This more extensive test plan is great for those larger efforts. The outline walks you through the process from initial test planning to documentation and project implementation, with detailed annotations and suggestions for test types you may want to consider.
For Project Leads
End of Approval Phase Checklist – PREMIUM
Before you start, make sure you have agreement about what your project will accomplish, and how. Even for small efforts, it can help to run down this checklist of activities and deliverables that should be completed by the end of the Approval Phase.
Software Requirements Capture Guideline – PREMIUM
Detailed guidelines from an experienced software development executive intent on capturing all necessary requirements, documenting them thoroughly, and ensuring they are well understood. Be sure you're actually building the right thing -- and be sure everyone else is sure, too.
Implementing an Enterprise Portfolio Management System for IT and Beyond – MEMBER
Review one company's processes and the lessons they learned from their portfolio management installation. This case study reports on details like process requirements, training gotchas, and how to recruit executive support. Several ProjectConnections members and their associates also shared their experiences and best practices for this article, supplying broad coverage of the topic.
Association High-Level Plan for PM Training Program – PREMIUM
A project management and leadership training program for a number of different "customers" of a professional association. Whether you've got a similar project for an association you belong to, or your company needs to develop PM training for various internal groups, this example plan can provide some simple and practical structure for creating and piloting such a program.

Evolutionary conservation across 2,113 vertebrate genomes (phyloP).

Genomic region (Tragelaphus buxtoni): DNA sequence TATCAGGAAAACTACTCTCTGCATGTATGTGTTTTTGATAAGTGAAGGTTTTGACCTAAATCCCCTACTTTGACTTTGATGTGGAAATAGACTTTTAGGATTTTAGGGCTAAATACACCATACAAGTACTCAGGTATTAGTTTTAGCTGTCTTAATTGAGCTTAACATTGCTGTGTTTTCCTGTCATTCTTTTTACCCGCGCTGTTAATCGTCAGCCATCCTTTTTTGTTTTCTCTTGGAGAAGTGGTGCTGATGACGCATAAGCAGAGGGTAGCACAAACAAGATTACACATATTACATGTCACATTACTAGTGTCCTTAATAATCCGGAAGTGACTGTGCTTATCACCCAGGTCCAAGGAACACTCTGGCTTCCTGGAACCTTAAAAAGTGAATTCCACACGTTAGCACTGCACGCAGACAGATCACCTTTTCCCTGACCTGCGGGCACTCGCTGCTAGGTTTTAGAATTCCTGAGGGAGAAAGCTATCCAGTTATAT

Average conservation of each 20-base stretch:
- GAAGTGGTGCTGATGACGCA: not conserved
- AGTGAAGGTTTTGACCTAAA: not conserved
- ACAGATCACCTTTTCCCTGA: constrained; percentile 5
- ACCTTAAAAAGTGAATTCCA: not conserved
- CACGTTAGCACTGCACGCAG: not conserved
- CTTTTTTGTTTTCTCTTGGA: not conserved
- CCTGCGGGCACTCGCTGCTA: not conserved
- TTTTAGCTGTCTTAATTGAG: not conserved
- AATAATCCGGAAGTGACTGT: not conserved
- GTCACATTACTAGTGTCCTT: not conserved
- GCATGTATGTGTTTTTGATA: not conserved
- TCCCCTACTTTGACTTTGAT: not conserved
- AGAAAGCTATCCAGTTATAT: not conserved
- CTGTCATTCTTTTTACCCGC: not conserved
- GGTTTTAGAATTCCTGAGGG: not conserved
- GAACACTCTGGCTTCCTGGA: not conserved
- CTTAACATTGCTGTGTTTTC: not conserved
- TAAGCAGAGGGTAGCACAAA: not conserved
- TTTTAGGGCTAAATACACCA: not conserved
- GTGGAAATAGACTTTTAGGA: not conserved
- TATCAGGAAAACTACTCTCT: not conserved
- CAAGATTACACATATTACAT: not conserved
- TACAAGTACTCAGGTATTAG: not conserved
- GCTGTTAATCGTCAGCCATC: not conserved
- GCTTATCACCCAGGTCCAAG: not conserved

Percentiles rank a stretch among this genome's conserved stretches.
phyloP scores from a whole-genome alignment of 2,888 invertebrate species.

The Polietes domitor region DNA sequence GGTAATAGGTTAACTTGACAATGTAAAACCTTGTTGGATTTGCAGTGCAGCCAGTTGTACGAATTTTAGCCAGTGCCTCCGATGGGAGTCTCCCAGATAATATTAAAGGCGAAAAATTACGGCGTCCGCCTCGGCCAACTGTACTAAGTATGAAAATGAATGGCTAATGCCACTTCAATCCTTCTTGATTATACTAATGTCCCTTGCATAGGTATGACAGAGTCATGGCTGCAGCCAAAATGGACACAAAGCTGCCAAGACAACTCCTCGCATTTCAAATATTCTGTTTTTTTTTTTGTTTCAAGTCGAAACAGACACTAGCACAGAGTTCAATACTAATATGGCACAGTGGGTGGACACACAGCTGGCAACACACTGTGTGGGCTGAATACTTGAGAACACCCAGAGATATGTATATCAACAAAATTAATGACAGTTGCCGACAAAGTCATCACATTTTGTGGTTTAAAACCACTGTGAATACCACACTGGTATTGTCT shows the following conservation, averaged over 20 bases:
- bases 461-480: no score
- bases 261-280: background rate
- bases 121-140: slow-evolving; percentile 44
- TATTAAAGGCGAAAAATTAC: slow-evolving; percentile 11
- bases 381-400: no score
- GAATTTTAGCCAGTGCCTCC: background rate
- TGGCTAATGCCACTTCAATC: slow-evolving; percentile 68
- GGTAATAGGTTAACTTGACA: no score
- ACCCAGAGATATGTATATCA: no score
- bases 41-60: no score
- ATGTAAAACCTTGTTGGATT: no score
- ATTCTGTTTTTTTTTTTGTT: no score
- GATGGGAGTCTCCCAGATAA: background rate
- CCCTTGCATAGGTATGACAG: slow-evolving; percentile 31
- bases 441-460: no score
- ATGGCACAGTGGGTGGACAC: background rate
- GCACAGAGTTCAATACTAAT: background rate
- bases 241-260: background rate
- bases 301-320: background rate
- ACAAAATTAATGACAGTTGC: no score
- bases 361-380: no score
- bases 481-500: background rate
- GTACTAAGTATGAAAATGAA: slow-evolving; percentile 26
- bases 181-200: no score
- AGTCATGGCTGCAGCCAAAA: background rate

WBS and Schedule Models
WBS for Electromechanical Systems Project – MEMBER
This task list and WBS comes from a multi-subsystem electromechanical development project. The tasks run from the early planning phase through the end of the alpha and beta testing activities.
Alfonso Bucero has some practical advice for managers looking for ways to be influential in the absence of formal authority. His four principles allow us to cultivate influential thinking without changing our personalities. Instead, we build on the best of who we already are to achieve excellent results.
Brian Irwin has found an Agile book he can't live without. In his most recent post, he reviews Essential Scrum by Kenny Rubin, and explains why he's found it "priceless" during his current efforts transforming an organization from waterfall to agile processes.
Morley Selver is giving a free webinar on Operators as Part of the Project Team in November. (See the link for registration information.) His workshop on Fundamentals of Project Management will be offered November 22-24 in Calgary, Alberta, Canada.
Sinikka Waugh is running a November 30 class for professionals called Leading for Influence. For more information call DMACC Registration at 515-964-6800 or email firstname.lastname@example.org.
Corporate Subscriptions and Licensing